Take the Overwhelm Out of Marketing — Write it Down

I have done several 90-minute brain picking sessions with small business owners in the last few weeks. They all come to the session with a mind overflowing with ideas. If I’m meeting them in public for the first time, I can easily spot who I’m there to see by the slightly wild look in there eyes. This is, after all, the look of an entrepreneur.

What usually transpires in the first 20 minutes of our session is this: the small business owner talks about why they started their business, the mistakes they think they’ve made, and what they’ve done to market their business. Next comes a long list of what they’d like to do in the future. This often resembles a verbal dam being released. Finally! Someone to talk to about this!

Have I mentioned that I love these sessions? I love the look they give me at the end of their “brain dump.” Most often they’re a little sheepish, a lot overwhelmed, and rarely know what to do with all the stuff living in their brains.

When I started offering these sessions, I really saw them as an opportunity for people to pick my brain and get all those tidbits and tricks that make life easier but take a lot of time and effort to accumulate. What they have evolved into is an informal marketing calendar writing session.

I’m finding that once we’ve sorted through the ideas and picked a few priorities, the next step of pulling out a calendar and choosing when to work on activities and actually launch projects is crucial. You might think that a business owner would automatically do this upon returning to the office. Well, what actually greets them at the office door — calls to return, a few fires to extinguish, client projects to complete — often pulls them far a field of the marketing.

Writing Down the Plan is Important

I’m not talking about writing a thesis. I’m not even suggesting you include graphs and diagrams. I’m merely saying that doing the simple act of opening your calendar, writing down your launch date, and working backwards to find the milestone dates that will make the launch possible is important. Key, really, to getting it done.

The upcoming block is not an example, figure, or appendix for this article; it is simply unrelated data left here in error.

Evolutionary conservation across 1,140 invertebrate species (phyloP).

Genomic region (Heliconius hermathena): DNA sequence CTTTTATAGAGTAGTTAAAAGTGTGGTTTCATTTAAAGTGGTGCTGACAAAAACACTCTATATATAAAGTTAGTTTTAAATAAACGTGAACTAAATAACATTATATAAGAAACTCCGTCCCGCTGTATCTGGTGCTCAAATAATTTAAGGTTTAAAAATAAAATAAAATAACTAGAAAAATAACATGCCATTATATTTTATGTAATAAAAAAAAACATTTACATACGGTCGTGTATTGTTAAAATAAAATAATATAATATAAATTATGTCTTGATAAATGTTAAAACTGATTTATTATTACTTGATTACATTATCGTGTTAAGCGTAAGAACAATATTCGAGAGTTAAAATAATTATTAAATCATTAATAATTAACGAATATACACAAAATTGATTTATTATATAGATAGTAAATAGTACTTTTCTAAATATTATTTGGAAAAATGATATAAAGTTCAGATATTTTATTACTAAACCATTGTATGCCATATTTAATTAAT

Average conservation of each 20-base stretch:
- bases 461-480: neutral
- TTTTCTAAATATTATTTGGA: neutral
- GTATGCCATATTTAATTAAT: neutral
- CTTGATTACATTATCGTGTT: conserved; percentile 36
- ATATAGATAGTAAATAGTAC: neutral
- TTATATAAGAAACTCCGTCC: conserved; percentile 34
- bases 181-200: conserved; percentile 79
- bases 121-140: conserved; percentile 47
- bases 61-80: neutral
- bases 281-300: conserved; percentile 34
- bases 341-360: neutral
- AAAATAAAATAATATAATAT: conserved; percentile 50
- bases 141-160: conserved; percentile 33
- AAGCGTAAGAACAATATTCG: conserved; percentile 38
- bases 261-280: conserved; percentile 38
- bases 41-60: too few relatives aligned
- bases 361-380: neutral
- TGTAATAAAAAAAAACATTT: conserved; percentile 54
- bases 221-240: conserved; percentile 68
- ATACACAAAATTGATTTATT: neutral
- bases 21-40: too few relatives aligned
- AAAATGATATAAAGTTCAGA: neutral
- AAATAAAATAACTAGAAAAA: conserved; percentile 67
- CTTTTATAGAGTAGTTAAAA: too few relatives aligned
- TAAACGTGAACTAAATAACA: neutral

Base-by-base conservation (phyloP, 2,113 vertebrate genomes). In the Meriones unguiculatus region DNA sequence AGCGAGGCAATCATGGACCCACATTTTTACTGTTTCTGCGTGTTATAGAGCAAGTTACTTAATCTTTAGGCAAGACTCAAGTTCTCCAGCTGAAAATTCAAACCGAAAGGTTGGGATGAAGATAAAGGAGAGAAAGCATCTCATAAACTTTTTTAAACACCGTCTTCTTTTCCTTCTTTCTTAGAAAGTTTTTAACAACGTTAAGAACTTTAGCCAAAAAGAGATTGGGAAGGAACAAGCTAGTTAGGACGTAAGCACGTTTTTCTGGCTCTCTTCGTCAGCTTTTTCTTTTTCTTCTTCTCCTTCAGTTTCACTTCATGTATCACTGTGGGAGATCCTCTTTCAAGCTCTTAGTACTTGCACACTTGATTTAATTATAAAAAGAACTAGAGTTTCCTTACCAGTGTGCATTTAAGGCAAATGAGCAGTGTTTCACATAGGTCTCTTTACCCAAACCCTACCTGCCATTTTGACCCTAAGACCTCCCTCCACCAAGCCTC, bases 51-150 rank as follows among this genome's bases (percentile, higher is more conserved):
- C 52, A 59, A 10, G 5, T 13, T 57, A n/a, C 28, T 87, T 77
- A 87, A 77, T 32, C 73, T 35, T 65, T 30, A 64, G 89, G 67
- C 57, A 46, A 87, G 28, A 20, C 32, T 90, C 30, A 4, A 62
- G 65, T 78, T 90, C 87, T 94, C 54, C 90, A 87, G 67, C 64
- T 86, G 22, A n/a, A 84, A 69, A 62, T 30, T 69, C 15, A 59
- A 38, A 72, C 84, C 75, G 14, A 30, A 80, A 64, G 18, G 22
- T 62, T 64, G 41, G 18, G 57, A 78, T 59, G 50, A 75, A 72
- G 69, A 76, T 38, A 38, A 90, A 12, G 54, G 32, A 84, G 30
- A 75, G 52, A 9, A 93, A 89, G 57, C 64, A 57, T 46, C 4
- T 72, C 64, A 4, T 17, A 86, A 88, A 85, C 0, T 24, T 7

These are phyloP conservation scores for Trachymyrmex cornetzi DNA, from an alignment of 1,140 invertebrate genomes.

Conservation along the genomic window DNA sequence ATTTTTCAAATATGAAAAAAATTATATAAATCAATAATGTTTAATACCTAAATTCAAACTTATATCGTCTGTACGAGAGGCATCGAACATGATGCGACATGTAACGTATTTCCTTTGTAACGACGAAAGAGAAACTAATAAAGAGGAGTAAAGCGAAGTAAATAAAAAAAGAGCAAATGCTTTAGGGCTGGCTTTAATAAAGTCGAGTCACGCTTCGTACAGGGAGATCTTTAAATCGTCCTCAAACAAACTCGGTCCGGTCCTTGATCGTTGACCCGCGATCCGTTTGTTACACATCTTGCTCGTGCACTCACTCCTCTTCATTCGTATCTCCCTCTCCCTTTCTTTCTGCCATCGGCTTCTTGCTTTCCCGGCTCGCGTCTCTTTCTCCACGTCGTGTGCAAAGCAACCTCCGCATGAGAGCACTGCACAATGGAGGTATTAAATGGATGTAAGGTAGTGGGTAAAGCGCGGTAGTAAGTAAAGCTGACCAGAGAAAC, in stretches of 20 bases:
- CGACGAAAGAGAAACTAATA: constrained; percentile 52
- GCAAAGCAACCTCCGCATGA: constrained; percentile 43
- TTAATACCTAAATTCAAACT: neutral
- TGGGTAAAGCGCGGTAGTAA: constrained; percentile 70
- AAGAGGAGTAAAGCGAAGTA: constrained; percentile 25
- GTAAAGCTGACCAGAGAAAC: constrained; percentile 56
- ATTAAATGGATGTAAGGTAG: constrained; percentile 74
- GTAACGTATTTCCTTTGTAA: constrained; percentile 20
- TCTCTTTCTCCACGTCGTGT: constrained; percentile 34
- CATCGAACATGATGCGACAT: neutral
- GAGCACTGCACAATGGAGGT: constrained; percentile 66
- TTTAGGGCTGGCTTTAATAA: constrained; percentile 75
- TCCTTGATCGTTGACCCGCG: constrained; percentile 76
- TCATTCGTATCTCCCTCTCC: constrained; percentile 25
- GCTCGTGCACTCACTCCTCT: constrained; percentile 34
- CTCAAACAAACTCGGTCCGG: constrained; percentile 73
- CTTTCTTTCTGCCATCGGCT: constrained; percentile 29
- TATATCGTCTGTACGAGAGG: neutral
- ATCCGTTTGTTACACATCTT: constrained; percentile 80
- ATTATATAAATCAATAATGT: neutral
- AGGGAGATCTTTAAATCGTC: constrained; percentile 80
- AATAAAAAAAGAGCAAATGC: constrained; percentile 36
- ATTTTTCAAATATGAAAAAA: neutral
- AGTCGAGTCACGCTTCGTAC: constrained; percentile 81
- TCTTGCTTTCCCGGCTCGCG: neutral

The Overwhelm Quickly Goes Away

Best of all, once we’ve picked activities and dates, the business owner’s face loses the look of complete overwhelm. At that moment, accomplishing their marketing activities is very possible and success is achievable.

How to Do It Yourself

Feeling a little crazy right now? Try this exercise.

  1. Tell Yourself Your History: No one is listening. Go ahead and tell yourself why you started the business, what your initial vision was, and how you’d planned to get there. When you get to something that twigs a “to do” or reminds you of a plan you let go of or haven’t had a chance to explore, jot down a note.
  2. Talk About How You’ve Marketed Your Business: Again, run through the activities you’ve tried in the past. If something clearly worked, jot it down. If something failed horribly, ignore it. If something wasn’t given enough time or energy (or any), make a note.
  3. Brain Dump Future Ideas: This is where the crazy will start to leave your face. Make a list of everything you plan to do in your business but haven’t done — process changes, marketing activities, customer relations, employees, everything.
  4. Choose Three Things: From your list and the jots you’ve made during your stories, choose three things that you can work on immediately. Do not choose items that will take significant research or planning. Pick three items that will make a difference to your business. Make sure you know how to measure this difference (very important.)
  5. Schedule The Items: Pull out your calendar. Choose completion dates and then work backwards to identify milestone dates. What are milestone dates? These are when you will have tasks done when working towards the completion date. For example, maybe you’ve decided to post on Facebook three times per week. A milestone could be to sign up for Facebook (if you’re not already on there), another could be liking some pages that are complimentary to yours, and, finally, writing a list of what you could post about1.

Still feeling stuck? Have a colleague or friend review your list. Often that extra set of eyes — especially when they aren’t involved in your business — can make all the difference and see things you’re too used to seeing to recognize.

1This is often the biggest obstacle to consistent social media activity. By writing a list beforehand, you can always pull something off it should you be stuck for your next post idea.